3 Clinical evidence
3.1 The evidence for Thopaz+ assessed by the external assessment centre (EAC) comprises 13 studies (n=1,632), including 9 comparative studies. Six of the studies were randomised controlled trials (n=826), although no blinding was possible because the devices used look very different. There was 1 non-comparative study in children (Costa et al. 2016) and the remaining studies were in adults. Only 1 study centre in 1 multicentre trial (Pompili et al. 2014) was in the UK: the 12 other studies were done in Europe, Asia and the US. For full details of the clinical evidence, see section 3 of the assessment report.
3.2 The EAC considered that of the 6 randomised controlled trials:
Pompili et al. (2014) was well designed and reported, and of excellent quality
4 were of good quality with clear protocols and results (Gilbert et al. 2015, Lijkendijk et al. 2015, Jablonski et al. 2013 and Marjanski et al. 2013)
Mier et al. (2010) was of lower quality with no clear hypothesis but had well-matched comparative groups of patients.
The EAC also noted that 3 observational comparative studies (Pompili et al. 2011, Miller et al. 2016 and Shoji et al. 2016) were of high quality using propensity-matched control cohorts.
3.3 The EAC considered that all of the sites in the studies were likely to have different local protocols for inserting and removing chest drains, which may make the results more reflective of the likely variation in chest tube drainage protocols across the NHS.
3.4 All but 1 of the comparative studies (Jablonski et al. 2013) were on the use of Thopaz+ after pulmonary resection. All of the comparators were conventional analogue drainage units using wall suction. The results showed that Thopaz+ was associated with shorter drainage times (7 of 8 studies) and a shorter length of stay (4 of 6 studies) compared with conventional chest drainage.
3.5 Two studies that included patients with pneumothorax (air in the pleural space around the lung) were identified, 1 of which was comparative (n=60; Jablonski et al. 2013). Results from the comparative study showed that both drainage time and length of hospital stay are statistically significantly shorter with Thopaz+.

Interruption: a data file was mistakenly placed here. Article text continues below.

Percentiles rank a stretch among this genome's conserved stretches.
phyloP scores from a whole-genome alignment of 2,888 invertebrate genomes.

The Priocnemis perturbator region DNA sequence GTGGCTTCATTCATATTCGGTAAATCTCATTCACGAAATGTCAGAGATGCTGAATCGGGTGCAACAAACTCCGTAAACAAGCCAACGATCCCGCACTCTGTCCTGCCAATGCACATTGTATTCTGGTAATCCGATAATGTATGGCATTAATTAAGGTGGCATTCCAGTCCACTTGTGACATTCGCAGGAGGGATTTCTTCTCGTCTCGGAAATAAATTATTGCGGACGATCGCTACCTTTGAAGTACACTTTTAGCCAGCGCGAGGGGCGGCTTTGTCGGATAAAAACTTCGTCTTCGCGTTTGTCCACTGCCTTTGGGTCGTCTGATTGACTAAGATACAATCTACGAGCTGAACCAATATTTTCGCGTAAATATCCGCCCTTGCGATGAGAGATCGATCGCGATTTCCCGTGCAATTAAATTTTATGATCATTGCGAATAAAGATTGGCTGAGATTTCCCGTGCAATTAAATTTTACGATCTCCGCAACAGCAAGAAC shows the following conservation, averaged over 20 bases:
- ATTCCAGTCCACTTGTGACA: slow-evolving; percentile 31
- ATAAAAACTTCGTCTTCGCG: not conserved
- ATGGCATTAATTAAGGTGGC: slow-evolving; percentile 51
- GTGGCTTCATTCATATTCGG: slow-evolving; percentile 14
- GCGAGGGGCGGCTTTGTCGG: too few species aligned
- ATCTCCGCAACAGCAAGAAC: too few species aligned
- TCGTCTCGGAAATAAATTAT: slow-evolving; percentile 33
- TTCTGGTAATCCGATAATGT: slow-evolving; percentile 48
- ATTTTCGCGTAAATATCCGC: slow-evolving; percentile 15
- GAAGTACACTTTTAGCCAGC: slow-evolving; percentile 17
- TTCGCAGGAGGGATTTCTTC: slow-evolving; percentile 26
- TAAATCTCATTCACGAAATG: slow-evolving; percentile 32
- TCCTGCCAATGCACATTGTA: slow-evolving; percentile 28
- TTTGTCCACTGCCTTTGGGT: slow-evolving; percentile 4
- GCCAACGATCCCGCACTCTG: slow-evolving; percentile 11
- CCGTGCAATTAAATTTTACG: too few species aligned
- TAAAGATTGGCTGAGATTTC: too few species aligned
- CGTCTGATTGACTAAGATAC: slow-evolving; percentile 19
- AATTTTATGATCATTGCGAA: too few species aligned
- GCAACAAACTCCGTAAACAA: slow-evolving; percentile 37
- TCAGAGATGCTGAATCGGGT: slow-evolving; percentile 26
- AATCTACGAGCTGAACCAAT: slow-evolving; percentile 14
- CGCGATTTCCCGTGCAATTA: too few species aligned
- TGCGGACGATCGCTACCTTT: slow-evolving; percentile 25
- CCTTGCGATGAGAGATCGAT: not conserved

3.6 Chest drains needed to be reinserted in 4 of the comparative trials. Rates of reinsertion were lower for Thopaz+ than for conventional chest drainage, but the difference was not statistically significant.
3.7 The EAC found no published quantitative, comparative evidence for staff time spent on chest drainage when using Thopaz+ or for fluid loss measurement.
3.8 The company's economic submission was a simple decision tree with 1 decision node for the use of Thopaz+ or conventional chest drainage with wall suction, based on inputs from Pompili et al. (2011). The time horizon was the length of hospital stay. For full details of the economic evidence, see section 3 of the assessment report.
3.9 The EAC agreed that the company's simple model structure was appropriate, but it made some changes to better reflect the evidence and current NHS practice. These changes comprised:
adding costs for consumables and training associated with standard drainage
using a length of hospital stay of 5.4 days for Thopaz+ (based on a weighted average from 6 studies) and 5.8 days for conventional chest drainage (based on 3 studies)
using a drainage time of 3.5 days for Thopaz+ (based on 8 studies)
adding the cost of chest drain reinsertion and complications (reinsertion prevalence was calculated as 0.017 from 4 studies)
revising the consumer and training costs for Thopaz+.
For full details of these changes, see section 4.4 of the assessment report.
3.10 The company's base case resulted in a cost saving per patient of £35.56 for Thopaz+ compared with conventional chest drainage over the length of hospital stay. After the EAC's changes, this cost saving increased to £111.33 per patient.
3.11 The main driver of the cost savings for Thopaz+ is shorter length of hospital stay. The device remained cost saving throughout all realistic one-way sensitivity analyses.